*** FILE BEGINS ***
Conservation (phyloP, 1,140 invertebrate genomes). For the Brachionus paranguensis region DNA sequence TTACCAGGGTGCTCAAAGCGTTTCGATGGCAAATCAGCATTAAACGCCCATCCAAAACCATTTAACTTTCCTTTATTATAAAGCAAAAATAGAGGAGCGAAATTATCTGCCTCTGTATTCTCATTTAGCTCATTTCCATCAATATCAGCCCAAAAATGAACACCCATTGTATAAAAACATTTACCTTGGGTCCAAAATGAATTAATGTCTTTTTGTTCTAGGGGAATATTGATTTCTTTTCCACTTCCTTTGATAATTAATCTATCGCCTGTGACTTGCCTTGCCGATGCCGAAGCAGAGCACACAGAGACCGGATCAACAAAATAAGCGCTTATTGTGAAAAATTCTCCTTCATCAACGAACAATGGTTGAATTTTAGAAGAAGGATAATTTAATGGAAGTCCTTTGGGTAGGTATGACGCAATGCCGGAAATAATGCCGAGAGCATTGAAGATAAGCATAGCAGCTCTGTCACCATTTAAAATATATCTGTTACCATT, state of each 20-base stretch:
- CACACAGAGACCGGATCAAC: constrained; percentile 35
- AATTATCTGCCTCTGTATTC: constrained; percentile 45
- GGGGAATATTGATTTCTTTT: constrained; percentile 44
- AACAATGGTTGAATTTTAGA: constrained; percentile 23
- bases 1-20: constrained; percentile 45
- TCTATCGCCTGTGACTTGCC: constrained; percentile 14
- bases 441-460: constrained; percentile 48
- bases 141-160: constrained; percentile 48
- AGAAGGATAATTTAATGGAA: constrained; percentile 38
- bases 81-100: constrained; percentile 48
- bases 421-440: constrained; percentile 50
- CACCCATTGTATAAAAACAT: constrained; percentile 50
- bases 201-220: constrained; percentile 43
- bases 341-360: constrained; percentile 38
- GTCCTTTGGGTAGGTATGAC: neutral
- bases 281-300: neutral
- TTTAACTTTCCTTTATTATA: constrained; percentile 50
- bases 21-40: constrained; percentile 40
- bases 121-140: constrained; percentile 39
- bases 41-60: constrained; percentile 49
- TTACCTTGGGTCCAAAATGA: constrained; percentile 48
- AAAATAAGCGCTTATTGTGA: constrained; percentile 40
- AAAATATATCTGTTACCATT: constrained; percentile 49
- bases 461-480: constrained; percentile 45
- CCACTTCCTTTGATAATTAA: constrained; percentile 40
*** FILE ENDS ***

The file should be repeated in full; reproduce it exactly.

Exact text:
Conservation (phyloP, 1,140 invertebrate genomes). For the Brachionus paranguensis region DNA sequence TTACCAGGGTGCTCAAAGCGTTTCGATGGCAAATCAGCATTAAACGCCCATCCAAAACCATTTAACTTTCCTTTATTATAAAGCAAAAATAGAGGAGCGAAATTATCTGCCTCTGTATTCTCATTTAGCTCATTTCCATCAATATCAGCCCAAAAATGAACACCCATTGTATAAAAACATTTACCTTGGGTCCAAAATGAATTAATGTCTTTTTGTTCTAGGGGAATATTGATTTCTTTTCCACTTCCTTTGATAATTAATCTATCGCCTGTGACTTGCCTTGCCGATGCCGAAGCAGAGCACACAGAGACCGGATCAACAAAATAAGCGCTTATTGTGAAAAATTCTCCTTCATCAACGAACAATGGTTGAATTTTAGAAGAAGGATAATTTAATGGAAGTCCTTTGGGTAGGTATGACGCAATGCCGGAAATAATGCCGAGAGCATTGAAGATAAGCATAGCAGCTCTGTCACCATTTAAAATATATCTGTTACCATT, state of each 20-base stretch:
- CACACAGAGACCGGATCAAC: constrained; percentile 35
- AATTATCTGCCTCTGTATTC: constrained; percentile 45
- GGGGAATATTGATTTCTTTT: constrained; percentile 44
- AACAATGGTTGAATTTTAGA: constrained; percentile 23
- bases 1-20: constrained; percentile 45
- TCTATCGCCTGTGACTTGCC: constrained; percentile 14
- bases 441-460: constrained; percentile 48
- bases 141-160: constrained; percentile 48
- AGAAGGATAATTTAATGGAA: constrained; percentile 38
- bases 81-100: constrained; percentile 48
- bases 421-440: constrained; percentile 50
- CACCCATTGTATAAAAACAT: constrained; percentile 50
- bases 201-220: constrained; percentile 43
- bases 341-360: constrained; percentile 38
- GTCCTTTGGGTAGGTATGAC: neutral
- bases 281-300: neutral
- TTTAACTTTCCTTTATTATA: constrained; percentile 50
- bases 21-40: constrained; percentile 40
- bases 121-140: constrained; percentile 39
- bases 41-60: constrained; percentile 49
- TTACCTTGGGTCCAAAATGA: constrained; percentile 48
- AAAATAAGCGCTTATTGTGA: constrained; percentile 40
- AAAATATATCTGTTACCATT: constrained; percentile 49
- bases 461-480: constrained; percentile 45
- CCACTTCCTTTGATAATTAA: constrained; percentile 40